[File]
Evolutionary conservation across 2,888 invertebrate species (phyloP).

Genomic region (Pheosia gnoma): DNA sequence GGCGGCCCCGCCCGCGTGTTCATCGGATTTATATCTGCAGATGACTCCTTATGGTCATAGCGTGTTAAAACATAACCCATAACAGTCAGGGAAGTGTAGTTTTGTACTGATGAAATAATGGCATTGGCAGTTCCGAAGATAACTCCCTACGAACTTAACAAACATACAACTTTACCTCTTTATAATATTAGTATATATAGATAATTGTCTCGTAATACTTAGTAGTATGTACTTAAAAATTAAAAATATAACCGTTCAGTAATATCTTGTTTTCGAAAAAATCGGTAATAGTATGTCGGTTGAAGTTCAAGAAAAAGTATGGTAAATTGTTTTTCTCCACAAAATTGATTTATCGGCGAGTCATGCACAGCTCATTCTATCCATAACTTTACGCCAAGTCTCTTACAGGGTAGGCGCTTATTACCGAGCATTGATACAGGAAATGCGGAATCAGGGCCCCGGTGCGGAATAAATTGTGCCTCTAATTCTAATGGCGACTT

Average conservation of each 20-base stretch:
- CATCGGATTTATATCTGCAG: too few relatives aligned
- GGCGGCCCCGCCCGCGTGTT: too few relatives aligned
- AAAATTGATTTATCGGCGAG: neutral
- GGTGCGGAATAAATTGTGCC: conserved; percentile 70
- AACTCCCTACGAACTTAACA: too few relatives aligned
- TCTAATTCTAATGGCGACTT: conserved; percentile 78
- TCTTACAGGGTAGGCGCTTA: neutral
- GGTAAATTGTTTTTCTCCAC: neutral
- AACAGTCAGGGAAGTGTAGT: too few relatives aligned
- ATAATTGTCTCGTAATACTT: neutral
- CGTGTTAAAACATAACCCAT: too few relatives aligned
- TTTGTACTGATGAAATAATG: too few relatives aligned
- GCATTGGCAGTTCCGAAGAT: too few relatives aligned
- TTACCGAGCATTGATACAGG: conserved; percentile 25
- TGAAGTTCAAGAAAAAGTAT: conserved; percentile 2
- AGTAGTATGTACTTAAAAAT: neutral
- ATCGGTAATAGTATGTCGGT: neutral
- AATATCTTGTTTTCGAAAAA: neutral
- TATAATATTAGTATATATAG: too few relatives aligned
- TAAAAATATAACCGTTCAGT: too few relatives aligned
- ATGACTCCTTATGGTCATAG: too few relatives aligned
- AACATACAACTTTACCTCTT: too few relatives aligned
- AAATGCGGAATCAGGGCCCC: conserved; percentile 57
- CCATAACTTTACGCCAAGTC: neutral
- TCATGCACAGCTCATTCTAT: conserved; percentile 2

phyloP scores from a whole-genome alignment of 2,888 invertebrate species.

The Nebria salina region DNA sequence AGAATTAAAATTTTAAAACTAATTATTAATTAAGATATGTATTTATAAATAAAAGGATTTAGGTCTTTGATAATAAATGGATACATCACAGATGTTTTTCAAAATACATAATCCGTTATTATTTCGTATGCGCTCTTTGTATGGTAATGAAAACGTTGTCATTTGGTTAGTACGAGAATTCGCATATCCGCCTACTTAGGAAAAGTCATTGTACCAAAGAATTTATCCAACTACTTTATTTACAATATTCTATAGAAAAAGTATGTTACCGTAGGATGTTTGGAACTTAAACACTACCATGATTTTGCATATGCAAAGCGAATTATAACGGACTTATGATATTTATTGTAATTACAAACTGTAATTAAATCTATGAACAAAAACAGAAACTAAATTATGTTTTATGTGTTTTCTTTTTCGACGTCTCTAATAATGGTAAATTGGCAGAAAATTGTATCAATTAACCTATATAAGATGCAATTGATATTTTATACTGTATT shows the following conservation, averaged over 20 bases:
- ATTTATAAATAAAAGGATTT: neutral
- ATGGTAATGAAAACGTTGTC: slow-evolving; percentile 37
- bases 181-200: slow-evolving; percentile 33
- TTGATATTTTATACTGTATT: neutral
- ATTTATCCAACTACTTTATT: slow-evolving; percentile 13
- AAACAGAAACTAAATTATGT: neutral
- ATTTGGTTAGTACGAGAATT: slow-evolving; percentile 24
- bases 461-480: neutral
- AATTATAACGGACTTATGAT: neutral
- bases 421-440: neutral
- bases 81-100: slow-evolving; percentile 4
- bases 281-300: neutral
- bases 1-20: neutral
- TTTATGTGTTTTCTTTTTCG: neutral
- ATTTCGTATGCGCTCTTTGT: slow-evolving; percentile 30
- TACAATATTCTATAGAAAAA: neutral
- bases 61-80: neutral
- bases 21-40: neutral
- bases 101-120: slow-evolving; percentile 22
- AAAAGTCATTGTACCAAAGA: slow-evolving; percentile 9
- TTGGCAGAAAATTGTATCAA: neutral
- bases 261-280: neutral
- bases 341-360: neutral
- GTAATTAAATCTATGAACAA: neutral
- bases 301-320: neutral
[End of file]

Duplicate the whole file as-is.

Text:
Evolutionary conservation across 2,888 invertebrate species (phyloP).

Genomic region (Pheosia gnoma): DNA sequence GGCGGCCCCGCCCGCGTGTTCATCGGATTTATATCTGCAGATGACTCCTTATGGTCATAGCGTGTTAAAACATAACCCATAACAGTCAGGGAAGTGTAGTTTTGTACTGATGAAATAATGGCATTGGCAGTTCCGAAGATAACTCCCTACGAACTTAACAAACATACAACTTTACCTCTTTATAATATTAGTATATATAGATAATTGTCTCGTAATACTTAGTAGTATGTACTTAAAAATTAAAAATATAACCGTTCAGTAATATCTTGTTTTCGAAAAAATCGGTAATAGTATGTCGGTTGAAGTTCAAGAAAAAGTATGGTAAATTGTTTTTCTCCACAAAATTGATTTATCGGCGAGTCATGCACAGCTCATTCTATCCATAACTTTACGCCAAGTCTCTTACAGGGTAGGCGCTTATTACCGAGCATTGATACAGGAAATGCGGAATCAGGGCCCCGGTGCGGAATAAATTGTGCCTCTAATTCTAATGGCGACTT

Average conservation of each 20-base stretch:
- CATCGGATTTATATCTGCAG: too few relatives aligned
- GGCGGCCCCGCCCGCGTGTT: too few relatives aligned
- AAAATTGATTTATCGGCGAG: neutral
- GGTGCGGAATAAATTGTGCC: conserved; percentile 70
- AACTCCCTACGAACTTAACA: too few relatives aligned
- TCTAATTCTAATGGCGACTT: conserved; percentile 78
- TCTTACAGGGTAGGCGCTTA: neutral
- GGTAAATTGTTTTTCTCCAC: neutral
- AACAGTCAGGGAAGTGTAGT: too few relatives aligned
- ATAATTGTCTCGTAATACTT: neutral
- CGTGTTAAAACATAACCCAT: too few relatives aligned
- TTTGTACTGATGAAATAATG: too few relatives aligned
- GCATTGGCAGTTCCGAAGAT: too few relatives aligned
- TTACCGAGCATTGATACAGG: conserved; percentile 25
- TGAAGTTCAAGAAAAAGTAT: conserved; percentile 2
- AGTAGTATGTACTTAAAAAT: neutral
- ATCGGTAATAGTATGTCGGT: neutral
- AATATCTTGTTTTCGAAAAA: neutral
- TATAATATTAGTATATATAG: too few relatives aligned
- TAAAAATATAACCGTTCAGT: too few relatives aligned
- ATGACTCCTTATGGTCATAG: too few relatives aligned
- AACATACAACTTTACCTCTT: too few relatives aligned
- AAATGCGGAATCAGGGCCCC: conserved; percentile 57
- CCATAACTTTACGCCAAGTC: neutral
- TCATGCACAGCTCATTCTAT: conserved; percentile 2

phyloP scores from a whole-genome alignment of 2,888 invertebrate species.

The Nebria salina region DNA sequence AGAATTAAAATTTTAAAACTAATTATTAATTAAGATATGTATTTATAAATAAAAGGATTTAGGTCTTTGATAATAAATGGATACATCACAGATGTTTTTCAAAATACATAATCCGTTATTATTTCGTATGCGCTCTTTGTATGGTAATGAAAACGTTGTCATTTGGTTAGTACGAGAATTCGCATATCCGCCTACTTAGGAAAAGTCATTGTACCAAAGAATTTATCCAACTACTTTATTTACAATATTCTATAGAAAAAGTATGTTACCGTAGGATGTTTGGAACTTAAACACTACCATGATTTTGCATATGCAAAGCGAATTATAACGGACTTATGATATTTATTGTAATTACAAACTGTAATTAAATCTATGAACAAAAACAGAAACTAAATTATGTTTTATGTGTTTTCTTTTTCGACGTCTCTAATAATGGTAAATTGGCAGAAAATTGTATCAATTAACCTATATAAGATGCAATTGATATTTTATACTGTATT shows the following conservation, averaged over 20 bases:
- ATTTATAAATAAAAGGATTT: neutral
- ATGGTAATGAAAACGTTGTC: slow-evolving; percentile 37
- bases 181-200: slow-evolving; percentile 33
- TTGATATTTTATACTGTATT: neutral
- ATTTATCCAACTACTTTATT: slow-evolving; percentile 13
- AAACAGAAACTAAATTATGT: neutral
- ATTTGGTTAGTACGAGAATT: slow-evolving; percentile 24
- bases 461-480: neutral
- AATTATAACGGACTTATGAT: neutral
- bases 421-440: neutral
- bases 81-100: slow-evolving; percentile 4
- bases 281-300: neutral
- bases 1-20: neutral
- TTTATGTGTTTTCTTTTTCG: neutral
- ATTTCGTATGCGCTCTTTGT: slow-evolving; percentile 30
- TACAATATTCTATAGAAAAA: neutral
- bases 61-80: neutral
- bases 21-40: neutral
- bases 101-120: slow-evolving; percentile 22
- AAAAGTCATTGTACCAAAGA: slow-evolving; percentile 9
- TTGGCAGAAAATTGTATCAA: neutral
- bases 261-280: neutral
- bases 341-360: neutral
- GTAATTAAATCTATGAACAA: neutral
- bases 301-320: neutral